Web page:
Continue reading

Posted in Ambulance, Battenburg, Emergency vehicles, EMS, Fluorescent colours, High Visibility, Markings, Motorcycles, Police, Reflective | Tagged , , , | 2 Comments

New Perth County EMS Sprinter ambulances


Michael Crawley from Perth County, Ontario has sent me some photos of their new Sprinter ambulances with high-visibility fluorescent/reflective markings.

“We now have 3 Mercedes sprinters in our fleet and have had numerous positive comments about the graphics. Just wanted to thank you again for all your help……”

Thanks for the great photos Michael. You can follow the Perth County EMS Twitter feed at https://twitter.com/perthcoems

Perth County EMS Canada - Sprinter Ambulance - High Visibility - Rear viewPerth County EMS Canada - Sprinter Ambulance - High Visibility - Side view

 

Perth County EMS Canada - Sprinter Ambulance - High Visibility - Front View

Posted in Ambulance, Emergency vehicles, EMS, Fluorescent colours, Markings, Reflective | Tagged , , , , , , | Leave a comment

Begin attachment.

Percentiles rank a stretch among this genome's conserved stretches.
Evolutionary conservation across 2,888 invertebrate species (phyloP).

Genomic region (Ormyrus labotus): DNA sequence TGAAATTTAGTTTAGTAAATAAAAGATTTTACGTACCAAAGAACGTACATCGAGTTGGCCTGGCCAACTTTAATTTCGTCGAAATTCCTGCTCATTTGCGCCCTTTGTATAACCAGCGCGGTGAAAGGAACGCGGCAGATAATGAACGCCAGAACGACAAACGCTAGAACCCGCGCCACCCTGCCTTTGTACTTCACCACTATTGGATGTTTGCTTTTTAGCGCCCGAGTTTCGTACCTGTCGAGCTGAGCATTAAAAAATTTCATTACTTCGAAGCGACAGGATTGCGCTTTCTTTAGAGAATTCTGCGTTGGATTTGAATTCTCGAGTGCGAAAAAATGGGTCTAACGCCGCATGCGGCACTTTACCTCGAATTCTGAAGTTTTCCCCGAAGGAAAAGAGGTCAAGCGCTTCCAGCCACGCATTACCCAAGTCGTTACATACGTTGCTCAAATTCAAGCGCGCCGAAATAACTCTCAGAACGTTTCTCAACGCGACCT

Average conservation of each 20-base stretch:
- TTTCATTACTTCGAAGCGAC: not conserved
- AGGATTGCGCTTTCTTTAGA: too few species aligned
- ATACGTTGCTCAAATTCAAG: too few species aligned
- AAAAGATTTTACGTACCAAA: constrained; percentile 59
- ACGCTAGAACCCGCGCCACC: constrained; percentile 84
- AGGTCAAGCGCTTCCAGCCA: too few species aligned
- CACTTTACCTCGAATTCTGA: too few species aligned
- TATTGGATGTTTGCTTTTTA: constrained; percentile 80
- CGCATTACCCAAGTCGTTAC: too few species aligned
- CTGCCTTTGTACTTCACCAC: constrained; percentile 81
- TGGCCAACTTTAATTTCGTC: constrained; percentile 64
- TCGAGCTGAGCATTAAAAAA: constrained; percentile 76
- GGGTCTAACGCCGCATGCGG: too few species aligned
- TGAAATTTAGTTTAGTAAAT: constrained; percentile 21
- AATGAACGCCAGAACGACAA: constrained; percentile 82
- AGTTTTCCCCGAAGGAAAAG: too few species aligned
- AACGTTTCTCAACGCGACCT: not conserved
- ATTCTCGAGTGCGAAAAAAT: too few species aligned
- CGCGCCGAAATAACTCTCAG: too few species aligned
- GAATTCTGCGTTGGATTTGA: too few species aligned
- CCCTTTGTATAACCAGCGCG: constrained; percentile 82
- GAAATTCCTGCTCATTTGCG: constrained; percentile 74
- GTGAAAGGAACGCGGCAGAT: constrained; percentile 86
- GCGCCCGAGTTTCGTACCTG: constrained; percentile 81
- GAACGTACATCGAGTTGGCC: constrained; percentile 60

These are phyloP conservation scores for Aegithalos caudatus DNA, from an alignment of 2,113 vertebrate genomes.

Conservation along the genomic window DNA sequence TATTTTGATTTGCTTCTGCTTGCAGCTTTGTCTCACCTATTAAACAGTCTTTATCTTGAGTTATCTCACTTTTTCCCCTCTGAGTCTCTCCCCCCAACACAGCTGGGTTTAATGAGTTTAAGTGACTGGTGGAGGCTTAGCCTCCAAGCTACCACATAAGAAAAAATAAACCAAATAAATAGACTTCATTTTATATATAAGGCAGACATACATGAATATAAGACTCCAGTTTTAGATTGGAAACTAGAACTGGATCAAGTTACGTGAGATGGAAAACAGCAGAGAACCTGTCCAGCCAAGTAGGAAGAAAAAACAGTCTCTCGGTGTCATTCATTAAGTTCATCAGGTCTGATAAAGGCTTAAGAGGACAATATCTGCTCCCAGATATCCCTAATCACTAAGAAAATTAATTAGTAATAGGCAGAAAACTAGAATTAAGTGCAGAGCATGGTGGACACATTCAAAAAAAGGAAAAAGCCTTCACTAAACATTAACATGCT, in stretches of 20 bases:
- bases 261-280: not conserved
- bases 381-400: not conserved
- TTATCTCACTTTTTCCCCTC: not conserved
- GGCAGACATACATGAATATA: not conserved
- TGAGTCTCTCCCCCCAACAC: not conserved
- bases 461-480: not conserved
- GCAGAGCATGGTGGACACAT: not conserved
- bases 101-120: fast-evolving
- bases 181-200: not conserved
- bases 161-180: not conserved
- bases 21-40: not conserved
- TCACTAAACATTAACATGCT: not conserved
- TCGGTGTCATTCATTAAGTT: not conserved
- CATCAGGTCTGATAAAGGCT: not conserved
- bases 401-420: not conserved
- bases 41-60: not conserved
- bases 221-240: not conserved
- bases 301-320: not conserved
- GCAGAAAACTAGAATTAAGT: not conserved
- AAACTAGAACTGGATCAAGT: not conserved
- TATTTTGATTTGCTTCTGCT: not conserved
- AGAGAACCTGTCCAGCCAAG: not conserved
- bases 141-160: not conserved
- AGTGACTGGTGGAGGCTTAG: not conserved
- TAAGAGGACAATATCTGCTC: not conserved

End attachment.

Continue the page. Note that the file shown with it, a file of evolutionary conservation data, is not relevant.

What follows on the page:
Australia Post trades up to high conspicuity lime-green motorcycles


Australia Post recently announced that all new ‘Postie’ delivery motorcycles would be coloured lime green and white with fluorescent green mail panniers. The iconic ‘red rattler’ 90cc and later 110cc motorcycles were legendary for their toughness and durability with retired postie bikes always being hot items at disposal auctions. The posties are also decked out in fluorescent green to further enhance rider safety. Australia Post is also using lime green electric bicycles for inner city postal rounds….well done Australia Post.

AP bike5Australia Post motorbike

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Get out of the way: An article on the history of ambulance warning lights


Beacon